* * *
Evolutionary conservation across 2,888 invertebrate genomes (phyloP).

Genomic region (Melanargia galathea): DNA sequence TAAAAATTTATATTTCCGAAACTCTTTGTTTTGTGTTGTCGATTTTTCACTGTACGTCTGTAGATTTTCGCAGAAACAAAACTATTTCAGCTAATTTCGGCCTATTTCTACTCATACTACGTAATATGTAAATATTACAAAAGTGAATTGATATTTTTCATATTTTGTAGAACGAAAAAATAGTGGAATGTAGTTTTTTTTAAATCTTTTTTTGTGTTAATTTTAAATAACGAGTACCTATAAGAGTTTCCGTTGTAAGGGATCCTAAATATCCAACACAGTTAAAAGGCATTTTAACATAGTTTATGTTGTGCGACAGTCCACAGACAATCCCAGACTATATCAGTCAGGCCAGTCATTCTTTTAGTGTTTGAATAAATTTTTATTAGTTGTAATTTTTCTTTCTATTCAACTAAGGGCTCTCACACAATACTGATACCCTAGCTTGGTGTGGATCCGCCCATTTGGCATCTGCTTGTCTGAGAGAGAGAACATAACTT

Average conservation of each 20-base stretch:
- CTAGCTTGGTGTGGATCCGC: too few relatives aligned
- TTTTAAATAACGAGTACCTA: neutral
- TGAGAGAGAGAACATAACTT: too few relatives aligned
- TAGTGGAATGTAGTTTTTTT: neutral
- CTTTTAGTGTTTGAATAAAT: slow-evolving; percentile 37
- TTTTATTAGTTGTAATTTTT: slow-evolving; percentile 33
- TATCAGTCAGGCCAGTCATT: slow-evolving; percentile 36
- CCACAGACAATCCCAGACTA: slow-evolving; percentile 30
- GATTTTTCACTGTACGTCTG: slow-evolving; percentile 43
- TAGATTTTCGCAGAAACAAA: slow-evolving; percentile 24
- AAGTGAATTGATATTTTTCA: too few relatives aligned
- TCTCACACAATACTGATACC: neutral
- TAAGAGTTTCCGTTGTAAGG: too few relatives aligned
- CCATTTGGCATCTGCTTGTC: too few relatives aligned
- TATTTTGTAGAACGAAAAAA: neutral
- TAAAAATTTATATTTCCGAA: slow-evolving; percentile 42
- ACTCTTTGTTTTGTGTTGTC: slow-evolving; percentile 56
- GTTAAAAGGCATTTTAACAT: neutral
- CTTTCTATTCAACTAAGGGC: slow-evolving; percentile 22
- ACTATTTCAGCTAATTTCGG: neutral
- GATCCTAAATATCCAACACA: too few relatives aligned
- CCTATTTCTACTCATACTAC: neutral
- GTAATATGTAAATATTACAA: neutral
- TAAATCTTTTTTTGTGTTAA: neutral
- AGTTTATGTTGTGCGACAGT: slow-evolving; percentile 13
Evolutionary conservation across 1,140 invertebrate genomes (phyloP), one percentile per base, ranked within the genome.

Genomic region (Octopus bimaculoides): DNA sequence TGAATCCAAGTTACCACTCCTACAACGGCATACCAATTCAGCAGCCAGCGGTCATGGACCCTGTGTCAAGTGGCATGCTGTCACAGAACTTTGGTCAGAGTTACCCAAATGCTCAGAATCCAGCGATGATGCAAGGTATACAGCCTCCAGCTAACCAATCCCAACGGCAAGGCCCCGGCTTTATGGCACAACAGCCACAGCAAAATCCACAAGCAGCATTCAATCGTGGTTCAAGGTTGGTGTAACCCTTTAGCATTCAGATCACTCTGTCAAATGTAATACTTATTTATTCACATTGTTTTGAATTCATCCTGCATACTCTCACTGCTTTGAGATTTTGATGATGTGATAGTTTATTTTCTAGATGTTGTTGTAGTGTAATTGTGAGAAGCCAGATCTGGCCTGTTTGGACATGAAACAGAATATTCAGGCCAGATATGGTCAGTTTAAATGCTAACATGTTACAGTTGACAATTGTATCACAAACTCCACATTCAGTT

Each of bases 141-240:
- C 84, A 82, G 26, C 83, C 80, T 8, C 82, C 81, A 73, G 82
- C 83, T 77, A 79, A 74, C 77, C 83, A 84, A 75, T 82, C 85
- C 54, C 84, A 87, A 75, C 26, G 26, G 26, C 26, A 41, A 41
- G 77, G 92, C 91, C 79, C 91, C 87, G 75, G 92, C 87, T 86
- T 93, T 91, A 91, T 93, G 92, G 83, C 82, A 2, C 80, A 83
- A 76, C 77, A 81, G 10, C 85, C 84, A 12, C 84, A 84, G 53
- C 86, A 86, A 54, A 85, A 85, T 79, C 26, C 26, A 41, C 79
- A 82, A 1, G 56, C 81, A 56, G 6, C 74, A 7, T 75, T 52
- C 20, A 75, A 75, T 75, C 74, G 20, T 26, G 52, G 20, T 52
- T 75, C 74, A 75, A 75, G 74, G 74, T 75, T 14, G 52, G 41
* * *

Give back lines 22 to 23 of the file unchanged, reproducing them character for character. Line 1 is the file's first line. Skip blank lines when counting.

- CTTTCTATTCAACTAAGGGC: slow-evolving; percentile 22
- ACTATTTCAGCTAATTTCGG: neutral